Monday, 19 April 2010

Songdog – A Life Eroding

Released April 19, One Little Indian
Having reached their fifth album in somewhat secretive style, folk noir trio Songdog still seem to have the crushing weight of heartbreak carving a hole in their chest with the end of the world seemingly nigh.
Having said that, they’ve made friends in high places, with Springsteen revealing his respect for the band by using ‘Days Of The Armageddon’ as the walk in theme on his most recent European tour while the South Wales band regularly frequent the airwaves of Radio 2 and XFM.
The praise is not without foundation and while ‘A Life Eroding’ is a poignant affair and Lyndon Morgan spins tales of love and loss with his soft and haunted vocals, there is an unparalleled beauty that runs through the majority of this 11 song long player.
Morgan’s lyrics emanate a precious glow and set the scene amongst the vivid soundscapes, leaving little to the imagination. It begins with the album’s title track which delves deep into the heart and soul of the singer/songwriter and it’s showered with a mournful delicacy as Morgan slowly murmurs: “I was poking round that draw you kept your secrets in, old manifestos that lost their wheels, cries from the heart you scribbled down and then forgot, but how there’s so much sorrow, so much sorrow, how there’s so much sorrow in the world.”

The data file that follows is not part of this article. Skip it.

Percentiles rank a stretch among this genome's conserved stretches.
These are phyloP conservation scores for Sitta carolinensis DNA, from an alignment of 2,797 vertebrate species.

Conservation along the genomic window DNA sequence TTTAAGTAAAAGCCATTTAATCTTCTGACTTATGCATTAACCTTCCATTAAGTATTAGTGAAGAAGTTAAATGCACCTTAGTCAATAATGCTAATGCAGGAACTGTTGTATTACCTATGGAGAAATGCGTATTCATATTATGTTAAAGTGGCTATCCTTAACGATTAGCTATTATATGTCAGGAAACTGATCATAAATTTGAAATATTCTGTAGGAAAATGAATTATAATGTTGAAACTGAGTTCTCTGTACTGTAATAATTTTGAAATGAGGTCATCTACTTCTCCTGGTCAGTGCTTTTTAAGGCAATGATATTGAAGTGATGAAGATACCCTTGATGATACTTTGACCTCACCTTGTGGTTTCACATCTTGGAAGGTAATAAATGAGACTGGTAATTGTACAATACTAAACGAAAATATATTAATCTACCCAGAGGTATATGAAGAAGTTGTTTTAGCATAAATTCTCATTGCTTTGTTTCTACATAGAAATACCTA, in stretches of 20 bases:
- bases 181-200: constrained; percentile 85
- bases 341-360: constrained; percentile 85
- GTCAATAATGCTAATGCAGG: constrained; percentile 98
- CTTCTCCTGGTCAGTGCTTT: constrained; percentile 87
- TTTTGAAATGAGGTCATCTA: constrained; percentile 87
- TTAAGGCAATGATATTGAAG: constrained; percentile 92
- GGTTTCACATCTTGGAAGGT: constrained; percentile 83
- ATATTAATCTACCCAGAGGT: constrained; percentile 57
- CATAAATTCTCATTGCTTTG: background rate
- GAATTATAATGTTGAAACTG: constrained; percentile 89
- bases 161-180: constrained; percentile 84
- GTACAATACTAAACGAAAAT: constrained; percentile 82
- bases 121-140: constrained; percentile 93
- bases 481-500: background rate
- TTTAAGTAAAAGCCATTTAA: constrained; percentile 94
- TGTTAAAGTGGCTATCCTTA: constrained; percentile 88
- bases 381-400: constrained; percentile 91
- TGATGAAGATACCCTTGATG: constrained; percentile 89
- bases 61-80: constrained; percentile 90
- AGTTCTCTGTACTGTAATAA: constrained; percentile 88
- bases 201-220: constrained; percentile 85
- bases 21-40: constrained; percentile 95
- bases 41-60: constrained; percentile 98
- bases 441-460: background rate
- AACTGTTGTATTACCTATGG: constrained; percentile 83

The dreamy moments of ‘Gene Autry’s Ghost’ sees the effective use of harps and accordions and the sadder moments are accompanied by the damn right sexy: “I said I’m nobody special but I give pretty good head,” and the lustful urges aren’t forgotten in Elaine: “I rode into a joint across from the takers yard, feeling homesick, hungry for pussy and crazy for a drink,” exposing Morgan’s lasting desire for a steamy night between the sheets.
‘A Life Eroding’ is an enticing album, smothered in lust, desire, terror and heartbreak, subjects that the band are clearly all too familiar with. This isn’t your run of the mill folk album though and has duly side stepped its trademark origins. Songdog are as intriguing as they are challenging and while ‘A Life Eroding’ rests on the harder side of easy listening and is definitely one for the sad days, there’s a lot more to it than meets the eye.


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